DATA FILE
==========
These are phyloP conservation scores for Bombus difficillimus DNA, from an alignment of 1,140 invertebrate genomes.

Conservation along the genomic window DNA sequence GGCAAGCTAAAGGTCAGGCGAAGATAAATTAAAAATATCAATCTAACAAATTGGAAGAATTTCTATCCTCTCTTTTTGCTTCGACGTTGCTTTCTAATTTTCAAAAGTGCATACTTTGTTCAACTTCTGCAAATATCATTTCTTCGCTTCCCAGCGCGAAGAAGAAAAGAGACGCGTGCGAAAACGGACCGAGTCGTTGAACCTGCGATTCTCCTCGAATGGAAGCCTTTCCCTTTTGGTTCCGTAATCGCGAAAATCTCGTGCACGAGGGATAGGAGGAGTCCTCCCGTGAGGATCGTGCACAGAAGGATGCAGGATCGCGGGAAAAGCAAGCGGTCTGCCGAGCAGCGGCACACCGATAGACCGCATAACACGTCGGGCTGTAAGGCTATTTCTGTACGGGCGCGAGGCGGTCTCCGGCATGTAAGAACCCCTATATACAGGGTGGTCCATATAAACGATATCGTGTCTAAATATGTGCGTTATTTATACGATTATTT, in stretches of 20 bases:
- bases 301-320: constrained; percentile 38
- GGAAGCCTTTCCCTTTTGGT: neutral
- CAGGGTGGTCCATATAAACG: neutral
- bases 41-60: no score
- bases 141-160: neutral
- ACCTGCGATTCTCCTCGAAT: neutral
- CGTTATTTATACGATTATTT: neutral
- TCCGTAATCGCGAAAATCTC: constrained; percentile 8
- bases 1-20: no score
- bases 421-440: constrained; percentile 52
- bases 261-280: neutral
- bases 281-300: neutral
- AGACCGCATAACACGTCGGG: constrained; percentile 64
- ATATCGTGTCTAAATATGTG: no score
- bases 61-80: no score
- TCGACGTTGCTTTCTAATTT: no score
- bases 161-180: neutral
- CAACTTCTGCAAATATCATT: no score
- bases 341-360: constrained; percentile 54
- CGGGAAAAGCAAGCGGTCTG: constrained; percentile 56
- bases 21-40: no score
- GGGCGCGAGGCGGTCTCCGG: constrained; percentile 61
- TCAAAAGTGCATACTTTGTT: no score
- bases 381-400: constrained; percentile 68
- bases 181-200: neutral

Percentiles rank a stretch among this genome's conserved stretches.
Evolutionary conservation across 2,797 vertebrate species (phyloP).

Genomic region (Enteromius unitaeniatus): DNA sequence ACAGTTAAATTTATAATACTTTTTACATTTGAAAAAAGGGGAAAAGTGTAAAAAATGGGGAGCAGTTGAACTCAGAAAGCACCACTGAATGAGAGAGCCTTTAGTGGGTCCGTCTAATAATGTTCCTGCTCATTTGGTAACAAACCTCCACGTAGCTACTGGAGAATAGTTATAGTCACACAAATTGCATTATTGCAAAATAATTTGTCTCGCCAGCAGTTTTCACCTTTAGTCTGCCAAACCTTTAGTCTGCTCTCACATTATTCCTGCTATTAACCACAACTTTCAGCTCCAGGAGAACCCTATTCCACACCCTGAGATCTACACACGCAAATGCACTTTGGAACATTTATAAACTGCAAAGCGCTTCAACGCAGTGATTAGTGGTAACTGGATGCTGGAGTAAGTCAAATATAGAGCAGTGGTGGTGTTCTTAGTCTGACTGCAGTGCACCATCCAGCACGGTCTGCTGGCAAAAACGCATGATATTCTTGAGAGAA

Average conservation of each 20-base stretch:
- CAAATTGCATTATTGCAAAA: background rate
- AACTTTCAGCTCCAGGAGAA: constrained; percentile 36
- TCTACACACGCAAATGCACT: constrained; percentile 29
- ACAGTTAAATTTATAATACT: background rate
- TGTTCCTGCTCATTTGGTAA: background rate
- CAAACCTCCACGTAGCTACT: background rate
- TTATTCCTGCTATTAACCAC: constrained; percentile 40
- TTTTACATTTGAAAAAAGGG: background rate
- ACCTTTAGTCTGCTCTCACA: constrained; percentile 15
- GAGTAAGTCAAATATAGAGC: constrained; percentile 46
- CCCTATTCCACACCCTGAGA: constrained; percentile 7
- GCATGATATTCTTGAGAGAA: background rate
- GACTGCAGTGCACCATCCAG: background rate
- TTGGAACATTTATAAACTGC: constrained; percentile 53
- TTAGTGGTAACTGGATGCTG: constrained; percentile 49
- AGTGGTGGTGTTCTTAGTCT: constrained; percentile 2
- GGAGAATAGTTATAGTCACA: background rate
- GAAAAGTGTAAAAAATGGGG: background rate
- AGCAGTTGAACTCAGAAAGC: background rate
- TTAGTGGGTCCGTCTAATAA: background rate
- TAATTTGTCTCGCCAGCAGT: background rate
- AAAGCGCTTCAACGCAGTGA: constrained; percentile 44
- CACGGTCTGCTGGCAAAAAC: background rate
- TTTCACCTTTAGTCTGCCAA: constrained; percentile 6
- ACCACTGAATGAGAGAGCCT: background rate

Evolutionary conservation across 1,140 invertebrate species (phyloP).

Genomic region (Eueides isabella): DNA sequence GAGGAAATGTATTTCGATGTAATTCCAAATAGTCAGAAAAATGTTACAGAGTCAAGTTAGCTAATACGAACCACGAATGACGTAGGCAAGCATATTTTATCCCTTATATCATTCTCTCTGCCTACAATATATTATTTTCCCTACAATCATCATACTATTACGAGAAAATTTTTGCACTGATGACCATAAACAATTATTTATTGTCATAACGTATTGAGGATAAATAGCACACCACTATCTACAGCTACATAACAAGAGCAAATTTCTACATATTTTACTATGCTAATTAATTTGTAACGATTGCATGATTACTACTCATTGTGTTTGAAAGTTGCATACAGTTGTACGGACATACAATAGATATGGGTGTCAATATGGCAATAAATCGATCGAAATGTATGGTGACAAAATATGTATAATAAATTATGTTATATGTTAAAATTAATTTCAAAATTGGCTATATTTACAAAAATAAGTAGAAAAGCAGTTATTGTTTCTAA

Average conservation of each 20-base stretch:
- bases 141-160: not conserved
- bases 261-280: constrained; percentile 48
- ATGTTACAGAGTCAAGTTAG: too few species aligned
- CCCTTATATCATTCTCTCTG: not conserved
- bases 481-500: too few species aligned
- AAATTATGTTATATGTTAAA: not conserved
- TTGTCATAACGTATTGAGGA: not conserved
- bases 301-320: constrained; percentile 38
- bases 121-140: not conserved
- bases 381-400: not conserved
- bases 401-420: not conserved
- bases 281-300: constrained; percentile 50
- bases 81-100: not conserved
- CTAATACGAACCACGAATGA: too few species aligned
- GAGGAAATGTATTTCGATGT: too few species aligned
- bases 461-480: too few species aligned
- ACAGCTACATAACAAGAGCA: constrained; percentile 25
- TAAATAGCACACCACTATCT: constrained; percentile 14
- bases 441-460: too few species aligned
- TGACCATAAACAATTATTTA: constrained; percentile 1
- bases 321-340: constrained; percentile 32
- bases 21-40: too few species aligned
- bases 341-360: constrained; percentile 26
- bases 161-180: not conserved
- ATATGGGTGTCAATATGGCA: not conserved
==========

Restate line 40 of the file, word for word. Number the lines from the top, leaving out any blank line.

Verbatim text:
- ACCTTTAGTCTGCTCTCACA: constrained; percentile 15